2019 Ford Taurus Introduction

Over thirty-some years, the Ford Taurus has become an icon. In the beginning it was lean and radical, but today it’s a full-size front-wheel-drive sedan facing the end of its production run. The Taurus will disappear, most likely sometime this model year, as Ford continues its march toward a lineup of crossovers, SUVs, and trucks, with just a couple of passenger cars to remain.

This is the 10th year for this generation of Taurus. It’s solid and well-built, but its exterior, interior and packaging are somewhat dated as a result. It got minor updates in 2013 to keep up with rivals like the Dodge Charger, Chrysler 300, and Chevrolet Impala.

The base engine is a 3.5-liter V-6 making 288 horsepower, and, mated to a 6-speed automatic transmission, it works well for daily driving. The 2.0-liter turbocharged 4-cylinder was discontinued in 2018.

The 365-horsepower turbocharged V-6 in the all-wheel-drive SHO model is a blast. It accelerates from zero to 60 mph in about five seconds, using a 6-speed paddle-shifting transmission and riding on a tuned suspension. All-wheel drive is standard on the SHO and optional on the Taurus SEL and Limited.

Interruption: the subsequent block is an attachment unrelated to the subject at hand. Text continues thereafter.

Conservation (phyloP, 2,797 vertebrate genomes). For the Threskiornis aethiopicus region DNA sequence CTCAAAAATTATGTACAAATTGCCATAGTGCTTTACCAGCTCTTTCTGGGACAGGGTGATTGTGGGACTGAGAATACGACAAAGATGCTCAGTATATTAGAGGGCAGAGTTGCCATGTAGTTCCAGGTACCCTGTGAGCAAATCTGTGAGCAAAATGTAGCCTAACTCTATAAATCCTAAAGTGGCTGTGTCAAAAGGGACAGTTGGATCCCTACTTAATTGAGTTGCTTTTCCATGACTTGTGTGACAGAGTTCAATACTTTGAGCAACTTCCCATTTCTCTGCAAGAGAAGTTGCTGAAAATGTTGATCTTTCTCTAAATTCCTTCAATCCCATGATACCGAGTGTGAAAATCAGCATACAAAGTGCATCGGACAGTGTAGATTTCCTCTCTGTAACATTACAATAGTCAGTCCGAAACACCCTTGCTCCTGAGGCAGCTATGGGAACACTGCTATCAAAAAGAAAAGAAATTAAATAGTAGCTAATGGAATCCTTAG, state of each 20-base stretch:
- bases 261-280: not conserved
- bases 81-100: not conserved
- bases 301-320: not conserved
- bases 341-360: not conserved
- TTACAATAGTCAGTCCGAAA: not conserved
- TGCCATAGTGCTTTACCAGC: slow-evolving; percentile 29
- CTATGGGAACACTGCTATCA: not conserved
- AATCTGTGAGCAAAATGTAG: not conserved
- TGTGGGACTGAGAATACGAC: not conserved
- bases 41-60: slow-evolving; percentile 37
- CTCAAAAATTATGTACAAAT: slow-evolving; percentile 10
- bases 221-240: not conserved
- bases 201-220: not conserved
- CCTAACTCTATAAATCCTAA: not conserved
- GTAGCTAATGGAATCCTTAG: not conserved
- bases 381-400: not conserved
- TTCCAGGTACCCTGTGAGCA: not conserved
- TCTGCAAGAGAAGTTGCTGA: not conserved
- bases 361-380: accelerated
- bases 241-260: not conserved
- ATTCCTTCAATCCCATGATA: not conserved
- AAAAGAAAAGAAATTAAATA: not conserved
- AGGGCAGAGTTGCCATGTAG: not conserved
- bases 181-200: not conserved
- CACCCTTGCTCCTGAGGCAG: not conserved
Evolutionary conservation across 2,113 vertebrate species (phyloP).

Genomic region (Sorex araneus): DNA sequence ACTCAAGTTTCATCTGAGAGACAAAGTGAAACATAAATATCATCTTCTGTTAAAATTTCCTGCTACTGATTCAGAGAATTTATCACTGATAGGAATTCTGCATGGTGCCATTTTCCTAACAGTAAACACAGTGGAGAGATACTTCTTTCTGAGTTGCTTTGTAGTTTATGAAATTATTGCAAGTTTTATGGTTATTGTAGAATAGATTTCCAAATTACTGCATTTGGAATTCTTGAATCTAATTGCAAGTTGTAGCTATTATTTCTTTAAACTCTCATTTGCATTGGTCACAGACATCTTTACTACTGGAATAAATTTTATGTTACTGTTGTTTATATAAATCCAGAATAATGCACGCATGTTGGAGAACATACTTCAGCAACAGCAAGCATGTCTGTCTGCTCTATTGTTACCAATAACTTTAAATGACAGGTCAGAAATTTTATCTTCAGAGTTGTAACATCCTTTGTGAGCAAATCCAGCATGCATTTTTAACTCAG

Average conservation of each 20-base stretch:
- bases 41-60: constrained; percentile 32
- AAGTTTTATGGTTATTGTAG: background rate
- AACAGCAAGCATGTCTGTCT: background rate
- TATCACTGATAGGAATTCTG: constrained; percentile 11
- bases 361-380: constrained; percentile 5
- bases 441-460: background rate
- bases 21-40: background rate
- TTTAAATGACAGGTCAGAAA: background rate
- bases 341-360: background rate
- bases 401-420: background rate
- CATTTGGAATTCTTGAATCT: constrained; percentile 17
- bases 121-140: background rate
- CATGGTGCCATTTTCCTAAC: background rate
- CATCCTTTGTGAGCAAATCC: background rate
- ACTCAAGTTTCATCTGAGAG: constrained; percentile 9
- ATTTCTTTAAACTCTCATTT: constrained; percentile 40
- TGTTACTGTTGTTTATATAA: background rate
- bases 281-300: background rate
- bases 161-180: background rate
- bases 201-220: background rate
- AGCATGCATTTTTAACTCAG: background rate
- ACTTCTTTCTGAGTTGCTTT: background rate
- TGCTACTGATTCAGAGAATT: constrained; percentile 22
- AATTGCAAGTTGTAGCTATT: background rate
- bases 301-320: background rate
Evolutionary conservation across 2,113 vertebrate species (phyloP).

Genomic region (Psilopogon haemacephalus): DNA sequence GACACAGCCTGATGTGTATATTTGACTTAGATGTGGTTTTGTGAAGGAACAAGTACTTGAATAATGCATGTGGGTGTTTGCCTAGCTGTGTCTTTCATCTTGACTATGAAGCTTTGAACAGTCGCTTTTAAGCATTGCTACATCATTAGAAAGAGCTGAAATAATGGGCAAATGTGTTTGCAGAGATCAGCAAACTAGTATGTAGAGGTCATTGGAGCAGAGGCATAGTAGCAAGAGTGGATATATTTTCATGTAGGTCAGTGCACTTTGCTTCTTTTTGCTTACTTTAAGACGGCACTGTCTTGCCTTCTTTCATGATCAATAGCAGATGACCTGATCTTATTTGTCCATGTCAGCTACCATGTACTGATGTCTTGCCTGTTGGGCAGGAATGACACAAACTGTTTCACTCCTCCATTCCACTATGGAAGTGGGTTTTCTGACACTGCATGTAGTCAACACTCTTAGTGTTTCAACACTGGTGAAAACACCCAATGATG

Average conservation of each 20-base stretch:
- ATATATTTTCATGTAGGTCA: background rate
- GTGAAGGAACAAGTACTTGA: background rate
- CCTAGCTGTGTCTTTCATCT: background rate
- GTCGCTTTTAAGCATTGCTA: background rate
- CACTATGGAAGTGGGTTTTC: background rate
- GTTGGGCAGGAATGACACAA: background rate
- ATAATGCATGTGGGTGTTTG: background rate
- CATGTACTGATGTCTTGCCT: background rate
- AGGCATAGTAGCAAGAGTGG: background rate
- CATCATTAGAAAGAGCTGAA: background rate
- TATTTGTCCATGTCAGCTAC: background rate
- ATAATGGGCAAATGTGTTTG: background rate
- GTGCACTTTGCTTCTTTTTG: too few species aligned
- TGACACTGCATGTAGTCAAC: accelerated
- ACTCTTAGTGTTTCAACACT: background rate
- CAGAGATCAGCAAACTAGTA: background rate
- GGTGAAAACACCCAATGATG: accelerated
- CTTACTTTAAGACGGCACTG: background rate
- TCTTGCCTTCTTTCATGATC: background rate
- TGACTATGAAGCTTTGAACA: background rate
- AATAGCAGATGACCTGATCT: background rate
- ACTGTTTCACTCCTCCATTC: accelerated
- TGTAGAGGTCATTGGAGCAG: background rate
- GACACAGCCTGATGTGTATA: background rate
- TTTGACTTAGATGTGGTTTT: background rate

The V-6 gets 18 city, 27 highway and 21 combined miles per gallon with front-wheel drive, 2 less mpg with all-wheel drive. We drove more than 250 miles in an all-wheel-drive model and got nearly 20 mpg combined. The Taurus SHO gets about the same as the base Taurus with all-wheel drive, scoring 16/24/19 mpg.

The NHTSA gives the Taurus five stars overall in crash testing, with four stars in rollover.

The IIHS gives it top Good scores in every test except for just Acceptable in the driver-side small-overlap test, which simulates impact with an oncoming car on a two-lane road. The IIHS also rated the Taurus’ headlights “Poor.”

Tellingly, the Taurus lacks optional automatic emergency braking—something standard on some competitors.

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